BRIGHTON — The legal war over same-sex marriage in Colorado saw another decision against the law as it stands Wednesday, July 9, as an Adams County judge ruled the state's ban unconstitutional.
While Adams County District Court Judge C. Scott Crabtree found that the same-sex marriage ban "violates paintiffs' due process and equal protection guarantees under the 14th Amendment," as stated in his ruling, the ruling was stayed pending an appeal.
The challenge to the marriage ban was brought by Rebecca Brinkman and Margaret Burd, who have lived together since 1986 and wished to be married. The couple had sought a marriage license in October 2013 from the Adams County Clerk & Recorder's Office, where they were denied a marriage license and instead offered a civil union license.
Colorado law has banned same-sex marriage since voters in 2006 approved Amendment 43 with 53 percent via statewide referendum. Gov. John Hickenlooper later signed into law the Colorado Civil Union Act, which took effect May 1, 2013.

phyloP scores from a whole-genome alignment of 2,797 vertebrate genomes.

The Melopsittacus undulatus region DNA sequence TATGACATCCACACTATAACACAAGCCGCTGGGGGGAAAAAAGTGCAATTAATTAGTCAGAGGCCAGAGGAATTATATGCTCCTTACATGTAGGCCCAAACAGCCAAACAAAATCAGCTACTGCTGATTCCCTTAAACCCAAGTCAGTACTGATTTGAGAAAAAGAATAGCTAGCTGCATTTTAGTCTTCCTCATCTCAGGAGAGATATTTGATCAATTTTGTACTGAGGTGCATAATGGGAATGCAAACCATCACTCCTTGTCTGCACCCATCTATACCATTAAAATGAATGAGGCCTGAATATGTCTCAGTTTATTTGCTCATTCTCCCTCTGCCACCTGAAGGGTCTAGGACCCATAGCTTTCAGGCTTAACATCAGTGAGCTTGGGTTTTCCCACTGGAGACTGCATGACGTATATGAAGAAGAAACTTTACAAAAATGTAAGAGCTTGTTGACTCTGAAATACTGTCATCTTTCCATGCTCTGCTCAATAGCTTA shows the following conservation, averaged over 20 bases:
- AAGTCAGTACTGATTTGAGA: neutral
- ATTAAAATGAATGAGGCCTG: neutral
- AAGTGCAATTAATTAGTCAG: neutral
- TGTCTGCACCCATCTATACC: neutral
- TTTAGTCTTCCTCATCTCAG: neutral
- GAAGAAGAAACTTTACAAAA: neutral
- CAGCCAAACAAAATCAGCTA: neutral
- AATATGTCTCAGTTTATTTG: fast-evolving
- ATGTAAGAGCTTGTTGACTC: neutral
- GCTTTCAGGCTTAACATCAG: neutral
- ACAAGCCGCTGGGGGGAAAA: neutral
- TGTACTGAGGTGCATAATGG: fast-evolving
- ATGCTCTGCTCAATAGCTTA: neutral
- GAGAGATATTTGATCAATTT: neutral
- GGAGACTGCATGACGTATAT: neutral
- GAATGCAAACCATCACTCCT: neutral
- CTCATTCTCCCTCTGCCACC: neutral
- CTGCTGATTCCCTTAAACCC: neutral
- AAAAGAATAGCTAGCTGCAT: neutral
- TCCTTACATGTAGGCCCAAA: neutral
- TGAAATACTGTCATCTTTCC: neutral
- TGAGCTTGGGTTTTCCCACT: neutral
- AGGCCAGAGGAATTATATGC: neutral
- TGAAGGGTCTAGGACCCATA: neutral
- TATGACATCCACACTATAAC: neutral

While Crabtree's decision declared the marriage ban unconstitutional, his ruling also noted that, in his capacity as a judge, a stay in the case would be best as more challenges to same-sex marriage make their way through the judicial system.
"This Court is under no delusion that the resolution of the issue of same-sex marriages will end with this Court’s decision or any lower courts’ decisions. The final chapter of this debate will undoubtedly have to be written in either Denver, Colorado or Washington, D.C.," Crabtree wrote. "While the striking down of laws banning same-sex marriages has been progressing at a rapid rate, it will take time for this issue to be finally resolved. ... the Court finds that a stay is necessary to avoid the instability and uncertainty which would result in the State of Colorado if the Court did not stay its ruling."
That "instability and uncertainty" played out in real life the same day in a Boulder courtroom as Colorado Attorney General John Suthers' suit against Boulder County Clerk Hillary Hall had a hearing in front of Judge Andrew Hartman. Hall began issuing same-sex marriage licenses last month following a June 25 ruling in the 10th U.S. Circuit Court against Utah's gay marriage ban. Suthers' contention centers on the fact the Utah ruling was stayed and would thus have no direct effect on the current law on the books in Colorado.
Utah Attorney General Sean Reyes issued a statement saying the 10th Circuit ruling would be appealed directly to the U.S. Supreme Court rather than opt for a review from the Circuit Court of Appeals in Denver.